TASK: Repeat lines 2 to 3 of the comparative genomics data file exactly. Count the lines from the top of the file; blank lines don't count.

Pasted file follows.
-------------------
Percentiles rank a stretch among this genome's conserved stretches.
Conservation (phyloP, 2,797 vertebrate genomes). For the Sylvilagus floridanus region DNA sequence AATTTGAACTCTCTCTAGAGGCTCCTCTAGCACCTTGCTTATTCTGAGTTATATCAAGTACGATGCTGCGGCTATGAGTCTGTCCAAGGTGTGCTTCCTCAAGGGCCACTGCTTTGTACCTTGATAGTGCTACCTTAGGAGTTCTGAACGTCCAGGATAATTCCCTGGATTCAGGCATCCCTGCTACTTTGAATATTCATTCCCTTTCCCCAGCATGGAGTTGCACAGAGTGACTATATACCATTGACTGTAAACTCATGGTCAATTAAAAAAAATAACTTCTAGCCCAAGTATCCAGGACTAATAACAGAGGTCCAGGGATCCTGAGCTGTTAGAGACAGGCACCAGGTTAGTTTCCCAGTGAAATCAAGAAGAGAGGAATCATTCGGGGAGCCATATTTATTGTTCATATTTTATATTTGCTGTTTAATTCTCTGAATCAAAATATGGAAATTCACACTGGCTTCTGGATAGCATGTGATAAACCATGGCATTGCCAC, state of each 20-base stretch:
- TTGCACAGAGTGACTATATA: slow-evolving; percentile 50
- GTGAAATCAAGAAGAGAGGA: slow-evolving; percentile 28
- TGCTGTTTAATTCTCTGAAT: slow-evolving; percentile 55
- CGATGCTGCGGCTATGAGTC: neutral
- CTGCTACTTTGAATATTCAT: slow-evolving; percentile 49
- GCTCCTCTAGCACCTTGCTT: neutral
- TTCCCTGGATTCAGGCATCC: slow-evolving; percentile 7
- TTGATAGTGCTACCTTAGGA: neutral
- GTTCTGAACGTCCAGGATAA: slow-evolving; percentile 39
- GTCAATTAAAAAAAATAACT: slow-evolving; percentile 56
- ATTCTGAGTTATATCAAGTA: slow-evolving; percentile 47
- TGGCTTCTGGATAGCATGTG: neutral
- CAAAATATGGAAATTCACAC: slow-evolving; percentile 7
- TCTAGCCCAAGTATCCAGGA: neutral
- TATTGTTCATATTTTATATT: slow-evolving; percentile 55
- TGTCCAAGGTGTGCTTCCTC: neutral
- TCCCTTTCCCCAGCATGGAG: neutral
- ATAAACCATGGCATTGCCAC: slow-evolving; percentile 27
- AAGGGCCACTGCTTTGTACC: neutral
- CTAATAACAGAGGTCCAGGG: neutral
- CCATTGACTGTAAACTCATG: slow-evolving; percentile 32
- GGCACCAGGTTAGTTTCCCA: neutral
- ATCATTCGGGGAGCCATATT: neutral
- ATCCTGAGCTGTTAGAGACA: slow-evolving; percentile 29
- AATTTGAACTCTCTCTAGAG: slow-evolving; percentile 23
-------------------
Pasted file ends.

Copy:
Conservation (phyloP, 2,797 vertebrate genomes). For the Sylvilagus floridanus region DNA sequence AATTTGAACTCTCTCTAGAGGCTCCTCTAGCACCTTGCTTATTCTGAGTTATATCAAGTACGATGCTGCGGCTATGAGTCTGTCCAAGGTGTGCTTCCTCAAGGGCCACTGCTTTGTACCTTGATAGTGCTACCTTAGGAGTTCTGAACGTCCAGGATAATTCCCTGGATTCAGGCATCCCTGCTACTTTGAATATTCATTCCCTTTCCCCAGCATGGAGTTGCACAGAGTGACTATATACCATTGACTGTAAACTCATGGTCAATTAAAAAAAATAACTTCTAGCCCAAGTATCCAGGACTAATAACAGAGGTCCAGGGATCCTGAGCTGTTAGAGACAGGCACCAGGTTAGTTTCCCAGTGAAATCAAGAAGAGAGGAATCATTCGGGGAGCCATATTTATTGTTCATATTTTATATTTGCTGTTTAATTCTCTGAATCAAAATATGGAAATTCACACTGGCTTCTGGATAGCATGTGATAAACCATGGCATTGCCAC, state of each 20-base stretch:
- TTGCACAGAGTGACTATATA: slow-evolving; percentile 50